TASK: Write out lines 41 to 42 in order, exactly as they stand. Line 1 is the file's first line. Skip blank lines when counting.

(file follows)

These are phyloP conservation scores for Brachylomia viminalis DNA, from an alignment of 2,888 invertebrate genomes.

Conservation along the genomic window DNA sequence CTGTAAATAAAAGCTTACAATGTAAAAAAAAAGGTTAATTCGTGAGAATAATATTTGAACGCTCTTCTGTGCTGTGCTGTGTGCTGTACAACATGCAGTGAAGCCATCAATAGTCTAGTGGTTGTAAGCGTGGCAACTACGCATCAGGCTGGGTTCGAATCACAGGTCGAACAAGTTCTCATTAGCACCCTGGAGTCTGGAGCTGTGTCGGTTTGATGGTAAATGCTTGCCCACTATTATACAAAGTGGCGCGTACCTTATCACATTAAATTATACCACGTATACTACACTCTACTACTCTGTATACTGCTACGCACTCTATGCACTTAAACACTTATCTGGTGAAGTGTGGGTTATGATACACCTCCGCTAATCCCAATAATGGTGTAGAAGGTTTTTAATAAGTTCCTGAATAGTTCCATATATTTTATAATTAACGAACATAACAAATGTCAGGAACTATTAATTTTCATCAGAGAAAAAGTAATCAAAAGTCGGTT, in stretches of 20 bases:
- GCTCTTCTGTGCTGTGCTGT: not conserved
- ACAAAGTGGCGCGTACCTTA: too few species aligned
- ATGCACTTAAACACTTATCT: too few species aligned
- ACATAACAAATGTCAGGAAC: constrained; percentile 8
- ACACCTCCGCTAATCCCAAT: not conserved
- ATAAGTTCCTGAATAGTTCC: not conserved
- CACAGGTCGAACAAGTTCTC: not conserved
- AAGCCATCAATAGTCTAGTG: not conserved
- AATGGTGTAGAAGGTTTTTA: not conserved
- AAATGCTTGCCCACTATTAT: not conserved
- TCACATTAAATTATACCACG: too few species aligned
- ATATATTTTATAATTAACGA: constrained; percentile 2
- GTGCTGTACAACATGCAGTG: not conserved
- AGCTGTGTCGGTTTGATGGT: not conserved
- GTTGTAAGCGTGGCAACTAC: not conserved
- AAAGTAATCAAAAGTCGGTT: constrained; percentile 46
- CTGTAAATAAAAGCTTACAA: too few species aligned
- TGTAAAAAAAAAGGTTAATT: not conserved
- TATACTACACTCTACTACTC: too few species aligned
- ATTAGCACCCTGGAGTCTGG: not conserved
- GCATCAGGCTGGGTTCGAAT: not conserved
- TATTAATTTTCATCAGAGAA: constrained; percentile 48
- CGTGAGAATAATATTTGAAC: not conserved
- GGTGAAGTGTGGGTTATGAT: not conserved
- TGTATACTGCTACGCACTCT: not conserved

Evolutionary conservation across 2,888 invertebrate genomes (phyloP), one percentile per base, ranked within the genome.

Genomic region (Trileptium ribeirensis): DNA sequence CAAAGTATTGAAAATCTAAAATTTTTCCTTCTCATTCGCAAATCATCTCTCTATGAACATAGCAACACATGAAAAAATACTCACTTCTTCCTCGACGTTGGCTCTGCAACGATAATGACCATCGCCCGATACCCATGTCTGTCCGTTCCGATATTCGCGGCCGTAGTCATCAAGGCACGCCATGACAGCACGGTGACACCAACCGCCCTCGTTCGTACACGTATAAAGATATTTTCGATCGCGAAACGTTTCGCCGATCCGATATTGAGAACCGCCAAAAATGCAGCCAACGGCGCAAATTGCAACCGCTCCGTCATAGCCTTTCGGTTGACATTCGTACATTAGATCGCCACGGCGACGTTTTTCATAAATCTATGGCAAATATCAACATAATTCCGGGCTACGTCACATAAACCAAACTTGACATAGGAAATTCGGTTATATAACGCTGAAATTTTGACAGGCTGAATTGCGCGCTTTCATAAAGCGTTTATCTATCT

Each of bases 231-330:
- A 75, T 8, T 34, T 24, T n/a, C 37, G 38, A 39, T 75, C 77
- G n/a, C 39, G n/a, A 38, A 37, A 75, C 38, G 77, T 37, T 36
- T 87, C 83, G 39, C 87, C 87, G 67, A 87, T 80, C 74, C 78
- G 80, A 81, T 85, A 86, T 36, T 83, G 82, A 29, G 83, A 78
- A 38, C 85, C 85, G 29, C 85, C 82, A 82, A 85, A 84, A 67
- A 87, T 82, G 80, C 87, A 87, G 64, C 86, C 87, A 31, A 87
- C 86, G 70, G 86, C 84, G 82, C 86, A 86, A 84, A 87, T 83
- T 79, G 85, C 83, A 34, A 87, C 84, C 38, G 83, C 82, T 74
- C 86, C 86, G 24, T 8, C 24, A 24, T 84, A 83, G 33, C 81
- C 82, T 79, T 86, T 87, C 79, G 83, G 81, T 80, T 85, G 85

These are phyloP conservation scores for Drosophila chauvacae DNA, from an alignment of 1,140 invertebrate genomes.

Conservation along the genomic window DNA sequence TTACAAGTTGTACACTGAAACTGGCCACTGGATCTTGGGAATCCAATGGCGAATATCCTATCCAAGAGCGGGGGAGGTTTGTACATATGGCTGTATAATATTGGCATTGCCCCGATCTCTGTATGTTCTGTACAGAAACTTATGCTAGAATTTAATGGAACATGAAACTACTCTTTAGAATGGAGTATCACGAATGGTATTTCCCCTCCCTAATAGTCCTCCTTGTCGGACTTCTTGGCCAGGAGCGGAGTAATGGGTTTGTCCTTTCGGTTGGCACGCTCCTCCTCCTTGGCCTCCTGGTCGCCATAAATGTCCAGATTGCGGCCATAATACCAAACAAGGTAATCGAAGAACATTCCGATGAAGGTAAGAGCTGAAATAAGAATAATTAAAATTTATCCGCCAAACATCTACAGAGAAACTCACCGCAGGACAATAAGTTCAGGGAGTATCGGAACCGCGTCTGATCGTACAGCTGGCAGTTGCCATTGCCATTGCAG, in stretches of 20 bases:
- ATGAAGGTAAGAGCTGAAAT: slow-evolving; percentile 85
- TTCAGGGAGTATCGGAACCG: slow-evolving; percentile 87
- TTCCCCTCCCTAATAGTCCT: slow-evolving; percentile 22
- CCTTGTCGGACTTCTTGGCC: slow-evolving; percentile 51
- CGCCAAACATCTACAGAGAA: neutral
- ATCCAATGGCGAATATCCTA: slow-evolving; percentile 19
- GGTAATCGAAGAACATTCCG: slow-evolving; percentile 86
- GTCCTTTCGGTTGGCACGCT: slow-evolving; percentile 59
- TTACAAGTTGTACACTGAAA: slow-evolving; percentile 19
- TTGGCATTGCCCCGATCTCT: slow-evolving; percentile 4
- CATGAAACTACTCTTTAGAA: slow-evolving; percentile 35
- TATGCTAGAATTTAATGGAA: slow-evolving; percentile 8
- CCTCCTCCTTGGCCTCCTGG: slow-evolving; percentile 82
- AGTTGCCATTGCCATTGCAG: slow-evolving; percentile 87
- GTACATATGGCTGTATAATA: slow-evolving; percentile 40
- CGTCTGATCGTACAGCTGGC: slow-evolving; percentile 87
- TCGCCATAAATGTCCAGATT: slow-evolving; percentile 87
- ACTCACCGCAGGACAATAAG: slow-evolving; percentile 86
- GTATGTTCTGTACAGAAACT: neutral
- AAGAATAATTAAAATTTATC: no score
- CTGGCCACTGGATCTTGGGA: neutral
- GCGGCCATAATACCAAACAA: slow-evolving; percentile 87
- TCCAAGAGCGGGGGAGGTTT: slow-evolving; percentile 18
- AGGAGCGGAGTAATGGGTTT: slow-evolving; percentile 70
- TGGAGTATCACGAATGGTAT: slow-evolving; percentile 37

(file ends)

These are phyloP conservation scores for Drosophila chauvacae DNA, from an alignment of 1,140 invertebrate genomes.

Conservation along the genomic window DNA sequence TTACAAGTTGTACACTGAAACTGGCCACTGGATCTTGGGAATCCAATGGCGAATATCCTATCCAAGAGCGGGGGAGGTTTGTACATATGGCTGTATAATATTGGCATTGCCCCGATCTCTGTATGTTCTGTACAGAAACTTATGCTAGAATTTAATGGAACATGAAACTACTCTTTAGAATGGAGTATCACGAATGGTATTTCCCCTCCCTAATAGTCCTCCTTGTCGGACTTCTTGGCCAGGAGCGGAGTAATGGGTTTGTCCTTTCGGTTGGCACGCTCCTCCTCCTTGGCCTCCTGGTCGCCATAAATGTCCAGATTGCGGCCATAATACCAAACAAGGTAATCGAAGAACATTCCGATGAAGGTAAGAGCTGAAATAAGAATAATTAAAATTTATCCGCCAAACATCTACAGAGAAACTCACCGCAGGACAATAAGTTCAGGGAGTATCGGAACCGCGTCTGATCGTACAGCTGGCAGTTGCCATTGCCATTGCAG, in stretches of 20 bases: